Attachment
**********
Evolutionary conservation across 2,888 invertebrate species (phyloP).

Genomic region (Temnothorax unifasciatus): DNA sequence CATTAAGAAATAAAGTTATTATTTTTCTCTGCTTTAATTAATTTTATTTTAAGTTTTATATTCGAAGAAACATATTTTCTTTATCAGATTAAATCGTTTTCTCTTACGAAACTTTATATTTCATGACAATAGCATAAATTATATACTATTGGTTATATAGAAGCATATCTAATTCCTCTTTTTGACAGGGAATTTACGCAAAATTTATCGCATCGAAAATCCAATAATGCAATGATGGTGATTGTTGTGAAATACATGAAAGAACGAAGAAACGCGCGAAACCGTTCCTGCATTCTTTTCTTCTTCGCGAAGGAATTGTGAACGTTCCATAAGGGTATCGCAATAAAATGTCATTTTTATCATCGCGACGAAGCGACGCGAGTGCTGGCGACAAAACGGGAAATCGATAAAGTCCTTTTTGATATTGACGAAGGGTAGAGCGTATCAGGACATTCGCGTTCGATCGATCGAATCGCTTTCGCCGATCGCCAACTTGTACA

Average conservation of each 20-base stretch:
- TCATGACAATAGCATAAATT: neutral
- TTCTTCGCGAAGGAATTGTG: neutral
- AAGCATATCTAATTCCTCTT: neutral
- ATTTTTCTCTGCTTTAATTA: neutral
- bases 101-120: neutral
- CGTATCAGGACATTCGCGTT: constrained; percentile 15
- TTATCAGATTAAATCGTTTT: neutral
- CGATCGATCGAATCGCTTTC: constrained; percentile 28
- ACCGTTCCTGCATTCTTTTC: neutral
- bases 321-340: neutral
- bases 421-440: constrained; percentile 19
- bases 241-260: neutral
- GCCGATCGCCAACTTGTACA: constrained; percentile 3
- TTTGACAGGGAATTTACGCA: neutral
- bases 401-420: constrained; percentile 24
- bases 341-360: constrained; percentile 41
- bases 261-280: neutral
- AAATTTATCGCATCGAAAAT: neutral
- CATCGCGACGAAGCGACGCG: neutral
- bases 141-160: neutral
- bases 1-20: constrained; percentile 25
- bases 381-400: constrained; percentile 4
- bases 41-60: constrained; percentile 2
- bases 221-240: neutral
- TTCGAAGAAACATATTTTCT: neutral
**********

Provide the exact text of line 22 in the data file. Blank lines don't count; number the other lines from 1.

- CATCGCGACGAAGCGACGCG: neutral